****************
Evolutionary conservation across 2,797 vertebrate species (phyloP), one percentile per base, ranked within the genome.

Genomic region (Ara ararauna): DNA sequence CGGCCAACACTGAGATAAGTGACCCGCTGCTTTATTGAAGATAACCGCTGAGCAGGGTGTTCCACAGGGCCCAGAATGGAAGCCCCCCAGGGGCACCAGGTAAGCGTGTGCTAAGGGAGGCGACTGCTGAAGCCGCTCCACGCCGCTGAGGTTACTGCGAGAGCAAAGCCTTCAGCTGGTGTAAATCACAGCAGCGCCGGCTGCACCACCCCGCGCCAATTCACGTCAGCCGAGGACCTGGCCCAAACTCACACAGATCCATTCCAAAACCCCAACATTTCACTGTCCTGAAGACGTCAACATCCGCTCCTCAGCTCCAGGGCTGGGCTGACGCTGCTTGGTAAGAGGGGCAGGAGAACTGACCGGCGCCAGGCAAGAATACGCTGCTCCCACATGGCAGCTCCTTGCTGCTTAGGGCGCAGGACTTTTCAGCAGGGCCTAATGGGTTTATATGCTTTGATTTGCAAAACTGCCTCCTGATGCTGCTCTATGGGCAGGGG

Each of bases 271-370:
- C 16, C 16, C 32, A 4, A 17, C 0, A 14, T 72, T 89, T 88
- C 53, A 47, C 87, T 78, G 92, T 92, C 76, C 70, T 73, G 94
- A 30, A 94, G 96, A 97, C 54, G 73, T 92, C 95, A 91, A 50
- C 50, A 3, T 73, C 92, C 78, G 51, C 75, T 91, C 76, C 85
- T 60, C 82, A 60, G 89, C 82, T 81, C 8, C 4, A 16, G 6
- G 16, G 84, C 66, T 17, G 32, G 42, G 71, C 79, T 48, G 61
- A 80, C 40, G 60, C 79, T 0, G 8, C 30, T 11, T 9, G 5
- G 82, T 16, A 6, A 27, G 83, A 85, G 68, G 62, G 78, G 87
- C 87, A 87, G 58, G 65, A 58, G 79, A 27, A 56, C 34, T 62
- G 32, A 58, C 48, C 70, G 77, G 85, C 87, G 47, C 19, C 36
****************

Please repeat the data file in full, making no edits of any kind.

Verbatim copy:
Evolutionary conservation across 2,797 vertebrate species (phyloP), one percentile per base, ranked within the genome.

Genomic region (Ara ararauna): DNA sequence CGGCCAACACTGAGATAAGTGACCCGCTGCTTTATTGAAGATAACCGCTGAGCAGGGTGTTCCACAGGGCCCAGAATGGAAGCCCCCCAGGGGCACCAGGTAAGCGTGTGCTAAGGGAGGCGACTGCTGAAGCCGCTCCACGCCGCTGAGGTTACTGCGAGAGCAAAGCCTTCAGCTGGTGTAAATCACAGCAGCGCCGGCTGCACCACCCCGCGCCAATTCACGTCAGCCGAGGACCTGGCCCAAACTCACACAGATCCATTCCAAAACCCCAACATTTCACTGTCCTGAAGACGTCAACATCCGCTCCTCAGCTCCAGGGCTGGGCTGACGCTGCTTGGTAAGAGGGGCAGGAGAACTGACCGGCGCCAGGCAAGAATACGCTGCTCCCACATGGCAGCTCCTTGCTGCTTAGGGCGCAGGACTTTTCAGCAGGGCCTAATGGGTTTATATGCTTTGATTTGCAAAACTGCCTCCTGATGCTGCTCTATGGGCAGGGG

Each of bases 271-370:
- C 16, C 16, C 32, A 4, A 17, C 0, A 14, T 72, T 89, T 88
- C 53, A 47, C 87, T 78, G 92, T 92, C 76, C 70, T 73, G 94
- A 30, A 94, G 96, A 97, C 54, G 73, T 92, C 95, A 91, A 50
- C 50, A 3, T 73, C 92, C 78, G 51, C 75, T 91, C 76, C 85
- T 60, C 82, A 60, G 89, C 82, T 81, C 8, C 4, A 16, G 6
- G 16, G 84, C 66, T 17, G 32, G 42, G 71, C 79, T 48, G 61
- A 80, C 40, G 60, C 79, T 0, G 8, C 30, T 11, T 9, G 5
- G 82, T 16, A 6, A 27, G 83, A 85, G 68, G 62, G 78, G 87
- C 87, A 87, G 58, G 65, A 58, G 79, A 27, A 56, C 34, T 62
- G 32, A 58, C 48, C 70, G 77, G 85, C 87, G 47, C 19, C 36